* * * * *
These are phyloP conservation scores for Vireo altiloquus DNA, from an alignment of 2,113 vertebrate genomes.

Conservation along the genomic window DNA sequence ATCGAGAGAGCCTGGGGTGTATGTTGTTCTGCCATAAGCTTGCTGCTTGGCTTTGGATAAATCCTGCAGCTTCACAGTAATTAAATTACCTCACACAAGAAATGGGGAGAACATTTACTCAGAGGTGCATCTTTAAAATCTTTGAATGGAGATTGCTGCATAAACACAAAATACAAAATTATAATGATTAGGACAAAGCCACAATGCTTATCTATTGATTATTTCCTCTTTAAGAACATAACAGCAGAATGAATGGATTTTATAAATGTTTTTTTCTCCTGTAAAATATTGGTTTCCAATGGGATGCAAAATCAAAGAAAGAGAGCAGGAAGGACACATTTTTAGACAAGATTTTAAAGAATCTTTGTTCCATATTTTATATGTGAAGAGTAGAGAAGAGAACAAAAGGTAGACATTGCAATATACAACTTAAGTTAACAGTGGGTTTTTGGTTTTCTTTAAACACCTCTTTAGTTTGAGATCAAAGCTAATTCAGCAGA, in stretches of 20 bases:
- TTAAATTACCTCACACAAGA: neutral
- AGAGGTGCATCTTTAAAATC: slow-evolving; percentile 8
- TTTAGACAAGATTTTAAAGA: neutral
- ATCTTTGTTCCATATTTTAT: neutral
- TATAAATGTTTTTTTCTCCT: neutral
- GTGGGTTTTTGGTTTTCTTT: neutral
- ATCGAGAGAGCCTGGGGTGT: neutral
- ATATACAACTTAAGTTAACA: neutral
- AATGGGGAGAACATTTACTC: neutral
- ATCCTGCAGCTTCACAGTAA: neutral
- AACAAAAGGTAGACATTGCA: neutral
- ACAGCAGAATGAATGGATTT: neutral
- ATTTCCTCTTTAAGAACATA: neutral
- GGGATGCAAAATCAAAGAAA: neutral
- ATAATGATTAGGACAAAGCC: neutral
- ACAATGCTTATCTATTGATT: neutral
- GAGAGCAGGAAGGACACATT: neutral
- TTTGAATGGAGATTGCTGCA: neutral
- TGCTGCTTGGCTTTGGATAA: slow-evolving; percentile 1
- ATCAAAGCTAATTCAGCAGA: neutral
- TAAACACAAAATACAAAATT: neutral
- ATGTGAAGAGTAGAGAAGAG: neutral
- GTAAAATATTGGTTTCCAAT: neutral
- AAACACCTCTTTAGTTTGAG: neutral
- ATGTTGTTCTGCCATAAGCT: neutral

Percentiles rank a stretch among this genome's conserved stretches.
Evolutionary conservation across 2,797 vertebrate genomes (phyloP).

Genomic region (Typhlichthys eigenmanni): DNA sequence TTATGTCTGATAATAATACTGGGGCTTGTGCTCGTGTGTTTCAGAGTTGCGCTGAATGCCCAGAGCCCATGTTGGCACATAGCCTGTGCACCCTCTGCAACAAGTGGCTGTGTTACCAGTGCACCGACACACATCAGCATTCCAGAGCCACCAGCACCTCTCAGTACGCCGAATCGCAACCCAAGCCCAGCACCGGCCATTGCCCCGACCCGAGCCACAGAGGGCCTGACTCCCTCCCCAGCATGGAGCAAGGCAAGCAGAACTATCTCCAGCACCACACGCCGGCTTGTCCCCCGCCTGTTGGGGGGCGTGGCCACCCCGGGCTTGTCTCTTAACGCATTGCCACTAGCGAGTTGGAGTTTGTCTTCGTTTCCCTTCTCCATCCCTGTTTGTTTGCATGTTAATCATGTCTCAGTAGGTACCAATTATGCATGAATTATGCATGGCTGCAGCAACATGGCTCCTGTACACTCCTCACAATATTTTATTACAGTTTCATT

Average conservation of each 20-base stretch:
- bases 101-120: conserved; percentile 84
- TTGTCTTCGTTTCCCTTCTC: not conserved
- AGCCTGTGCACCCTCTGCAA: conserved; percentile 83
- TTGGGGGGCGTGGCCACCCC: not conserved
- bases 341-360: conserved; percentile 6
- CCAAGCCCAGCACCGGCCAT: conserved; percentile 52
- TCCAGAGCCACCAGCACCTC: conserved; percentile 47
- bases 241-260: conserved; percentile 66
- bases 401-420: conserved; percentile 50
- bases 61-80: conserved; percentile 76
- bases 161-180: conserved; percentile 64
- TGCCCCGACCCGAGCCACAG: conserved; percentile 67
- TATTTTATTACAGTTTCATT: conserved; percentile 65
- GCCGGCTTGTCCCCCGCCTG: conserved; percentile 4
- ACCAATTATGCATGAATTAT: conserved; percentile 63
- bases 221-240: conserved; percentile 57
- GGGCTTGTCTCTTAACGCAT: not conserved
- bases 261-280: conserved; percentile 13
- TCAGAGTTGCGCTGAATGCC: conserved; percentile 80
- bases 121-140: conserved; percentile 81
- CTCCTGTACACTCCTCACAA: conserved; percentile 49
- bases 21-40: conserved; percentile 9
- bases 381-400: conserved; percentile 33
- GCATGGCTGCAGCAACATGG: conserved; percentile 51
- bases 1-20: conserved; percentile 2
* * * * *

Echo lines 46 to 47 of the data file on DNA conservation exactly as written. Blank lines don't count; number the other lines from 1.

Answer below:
- ACCAATTATGCATGAATTAT: conserved; percentile 63
- bases 221-240: conserved; percentile 57